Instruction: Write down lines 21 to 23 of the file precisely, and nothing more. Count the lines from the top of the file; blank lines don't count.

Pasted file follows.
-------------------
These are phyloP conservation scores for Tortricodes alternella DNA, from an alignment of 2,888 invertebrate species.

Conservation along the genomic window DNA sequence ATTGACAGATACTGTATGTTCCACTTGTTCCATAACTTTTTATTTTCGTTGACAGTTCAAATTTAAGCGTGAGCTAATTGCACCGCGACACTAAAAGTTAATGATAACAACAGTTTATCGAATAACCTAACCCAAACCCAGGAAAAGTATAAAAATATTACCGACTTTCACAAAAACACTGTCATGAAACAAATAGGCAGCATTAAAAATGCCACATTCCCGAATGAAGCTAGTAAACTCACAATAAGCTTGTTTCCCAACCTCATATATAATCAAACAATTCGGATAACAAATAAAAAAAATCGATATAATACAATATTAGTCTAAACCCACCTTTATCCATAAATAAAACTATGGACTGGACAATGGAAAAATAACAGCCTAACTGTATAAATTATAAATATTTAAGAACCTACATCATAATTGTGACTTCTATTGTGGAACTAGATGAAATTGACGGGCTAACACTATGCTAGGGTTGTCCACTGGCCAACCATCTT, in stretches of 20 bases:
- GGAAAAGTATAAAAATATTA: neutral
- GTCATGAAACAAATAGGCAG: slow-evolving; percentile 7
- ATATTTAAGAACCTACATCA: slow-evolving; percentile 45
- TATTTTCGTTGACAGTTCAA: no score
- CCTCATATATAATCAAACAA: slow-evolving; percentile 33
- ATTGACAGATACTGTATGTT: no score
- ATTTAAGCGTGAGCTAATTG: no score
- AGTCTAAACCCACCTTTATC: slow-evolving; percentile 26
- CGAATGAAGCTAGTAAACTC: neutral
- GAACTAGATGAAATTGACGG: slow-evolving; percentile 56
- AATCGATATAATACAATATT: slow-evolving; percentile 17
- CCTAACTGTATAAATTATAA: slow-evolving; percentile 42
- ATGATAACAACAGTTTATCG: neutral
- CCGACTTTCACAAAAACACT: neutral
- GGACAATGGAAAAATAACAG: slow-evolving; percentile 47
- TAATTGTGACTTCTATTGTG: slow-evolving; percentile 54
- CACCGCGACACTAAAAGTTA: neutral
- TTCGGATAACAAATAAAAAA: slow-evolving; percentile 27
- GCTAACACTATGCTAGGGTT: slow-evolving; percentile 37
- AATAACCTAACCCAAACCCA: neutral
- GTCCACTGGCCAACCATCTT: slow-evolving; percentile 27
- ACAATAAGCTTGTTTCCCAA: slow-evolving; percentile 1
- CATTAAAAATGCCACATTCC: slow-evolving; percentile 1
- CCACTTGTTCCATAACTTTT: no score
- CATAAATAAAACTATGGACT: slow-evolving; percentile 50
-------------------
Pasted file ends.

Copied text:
- GCTAACACTATGCTAGGGTT: slow-evolving; percentile 37
- AATAACCTAACCCAAACCCA: neutral
- GTCCACTGGCCAACCATCTT: slow-evolving; percentile 27